March
18 - 2010

Food Rules 16-18

This is my ongoing,11-week series about Michael Pollan’s book, Food Rules: An Eater’s Manual.

The first 21 rules fall into a section called, “What Should I Eat? (Eat Food.).” This installment covers rules 16 through 18.

Rule 16: Buy your snacks at the farmer’s market.

Pollan’s point is that you’ll be eating fruit and nuts, not junk. I have a ferocious sweet tooth, but I’ve found that dried mango and dried blueberries work almost as well as a cookie. They still come in packaging, so it would be a great idea to shop for snacks at the farmer’s market this summer.

Or maybe it’s worth pulling out my last, wrinkly apples from last summer and drying them for real in the dehydrator.

Rule 17: Eat only foods that have been prepared by humans.

The alternative, to Pollan, is foods that have been prepared by corporations, which have no compunction about adding all kinds of fat, salt, sugar and preservatives to food. Of course, if you are a legal scholar, a corporation is a person, so the “human” distinction is important here.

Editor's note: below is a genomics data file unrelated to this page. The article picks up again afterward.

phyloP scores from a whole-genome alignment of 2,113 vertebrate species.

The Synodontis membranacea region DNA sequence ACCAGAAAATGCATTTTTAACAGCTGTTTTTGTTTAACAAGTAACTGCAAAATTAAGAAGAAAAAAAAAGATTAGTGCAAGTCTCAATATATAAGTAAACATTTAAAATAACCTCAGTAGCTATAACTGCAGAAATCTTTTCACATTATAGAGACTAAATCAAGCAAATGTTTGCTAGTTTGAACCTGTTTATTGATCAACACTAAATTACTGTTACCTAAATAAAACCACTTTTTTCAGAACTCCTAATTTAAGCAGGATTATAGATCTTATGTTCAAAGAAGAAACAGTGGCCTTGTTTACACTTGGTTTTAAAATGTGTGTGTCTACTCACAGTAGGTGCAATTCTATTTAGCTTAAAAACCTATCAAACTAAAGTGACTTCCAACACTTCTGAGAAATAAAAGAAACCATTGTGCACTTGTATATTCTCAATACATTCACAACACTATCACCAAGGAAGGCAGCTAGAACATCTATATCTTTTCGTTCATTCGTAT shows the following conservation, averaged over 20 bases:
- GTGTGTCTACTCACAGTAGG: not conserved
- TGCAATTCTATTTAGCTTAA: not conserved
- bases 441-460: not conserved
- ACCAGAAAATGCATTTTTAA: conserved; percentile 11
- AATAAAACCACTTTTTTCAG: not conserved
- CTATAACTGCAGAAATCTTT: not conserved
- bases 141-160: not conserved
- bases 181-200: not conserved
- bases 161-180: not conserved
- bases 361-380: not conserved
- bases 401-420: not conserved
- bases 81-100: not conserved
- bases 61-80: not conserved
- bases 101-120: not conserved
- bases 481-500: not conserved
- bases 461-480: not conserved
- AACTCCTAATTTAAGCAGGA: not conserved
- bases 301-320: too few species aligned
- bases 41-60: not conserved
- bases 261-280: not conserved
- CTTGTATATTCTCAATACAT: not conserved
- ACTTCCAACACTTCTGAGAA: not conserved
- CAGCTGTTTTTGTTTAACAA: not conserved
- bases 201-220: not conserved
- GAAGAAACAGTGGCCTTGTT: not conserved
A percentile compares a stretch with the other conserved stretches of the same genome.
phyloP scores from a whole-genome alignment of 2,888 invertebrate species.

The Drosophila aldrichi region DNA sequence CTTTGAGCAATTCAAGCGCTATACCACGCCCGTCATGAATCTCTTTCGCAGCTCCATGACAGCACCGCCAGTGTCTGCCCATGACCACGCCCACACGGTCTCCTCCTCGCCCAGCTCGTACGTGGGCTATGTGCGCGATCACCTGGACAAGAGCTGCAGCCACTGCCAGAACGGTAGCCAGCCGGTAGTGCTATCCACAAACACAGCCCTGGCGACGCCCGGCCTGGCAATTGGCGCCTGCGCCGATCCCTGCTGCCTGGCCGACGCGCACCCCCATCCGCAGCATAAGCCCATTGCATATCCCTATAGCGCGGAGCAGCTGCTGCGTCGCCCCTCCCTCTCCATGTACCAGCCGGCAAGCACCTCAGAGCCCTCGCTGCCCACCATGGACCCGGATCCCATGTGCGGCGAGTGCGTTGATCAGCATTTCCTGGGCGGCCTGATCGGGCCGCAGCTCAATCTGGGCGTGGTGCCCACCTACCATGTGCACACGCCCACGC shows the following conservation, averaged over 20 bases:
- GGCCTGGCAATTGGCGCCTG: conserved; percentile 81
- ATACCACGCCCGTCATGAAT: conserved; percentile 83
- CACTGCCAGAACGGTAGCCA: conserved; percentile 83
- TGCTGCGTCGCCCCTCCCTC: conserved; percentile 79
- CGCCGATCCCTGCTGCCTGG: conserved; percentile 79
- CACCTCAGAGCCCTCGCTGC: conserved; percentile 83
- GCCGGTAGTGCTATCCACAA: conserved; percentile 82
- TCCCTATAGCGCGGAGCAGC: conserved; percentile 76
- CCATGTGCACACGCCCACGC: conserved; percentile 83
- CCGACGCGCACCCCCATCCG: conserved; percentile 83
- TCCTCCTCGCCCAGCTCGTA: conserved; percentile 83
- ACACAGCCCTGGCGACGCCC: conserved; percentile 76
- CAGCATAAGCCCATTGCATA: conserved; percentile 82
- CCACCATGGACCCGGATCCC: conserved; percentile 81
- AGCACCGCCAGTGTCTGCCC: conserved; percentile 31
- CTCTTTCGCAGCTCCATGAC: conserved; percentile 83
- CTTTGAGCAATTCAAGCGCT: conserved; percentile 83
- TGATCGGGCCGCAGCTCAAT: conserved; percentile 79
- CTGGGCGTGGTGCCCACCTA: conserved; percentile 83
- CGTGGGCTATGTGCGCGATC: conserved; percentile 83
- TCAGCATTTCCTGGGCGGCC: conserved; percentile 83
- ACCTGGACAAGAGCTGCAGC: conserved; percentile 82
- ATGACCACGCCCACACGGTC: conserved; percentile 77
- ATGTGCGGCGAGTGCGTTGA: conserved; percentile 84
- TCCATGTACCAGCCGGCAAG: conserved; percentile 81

The next few rules are variations on this rule.

Rule 18: Don’t ingest foods made in places where everyone is required to where a surgical cap.

Pollan doesn’t elaborate on this rule, which is perhaps more tongue in cheek than realistic. It’s difficult to find specific rules about hair covering; it appears that rules might differ slightly between states. The Web site Food Safety Source addresses the purposes of various food coverings, saying:

O.R. caps provide maximum protection, making them ideal for use near exposed food products.

As with all of these rules, this one has variations. For example, at my local Costco, the workers wear surgical caps and beard coverings, even though humans are preparing the food (not *manufacturing* the hot dogs, buns and soda, however, which gets to the point above). The fancier the restaurant, though, the less likely hair is covered with an OR cap … but chefs and cooks still have to cover their hair. In more independent restaurants, the cooks are likely to be wearing skull caps or baseball caps turned backward. This rule gets to the point that if all workers are required to wear OR caps, the place is likely to be so industrialized that the food isn’t good for you.

Now go enjoy a healthy snack … while wearing a hair net.

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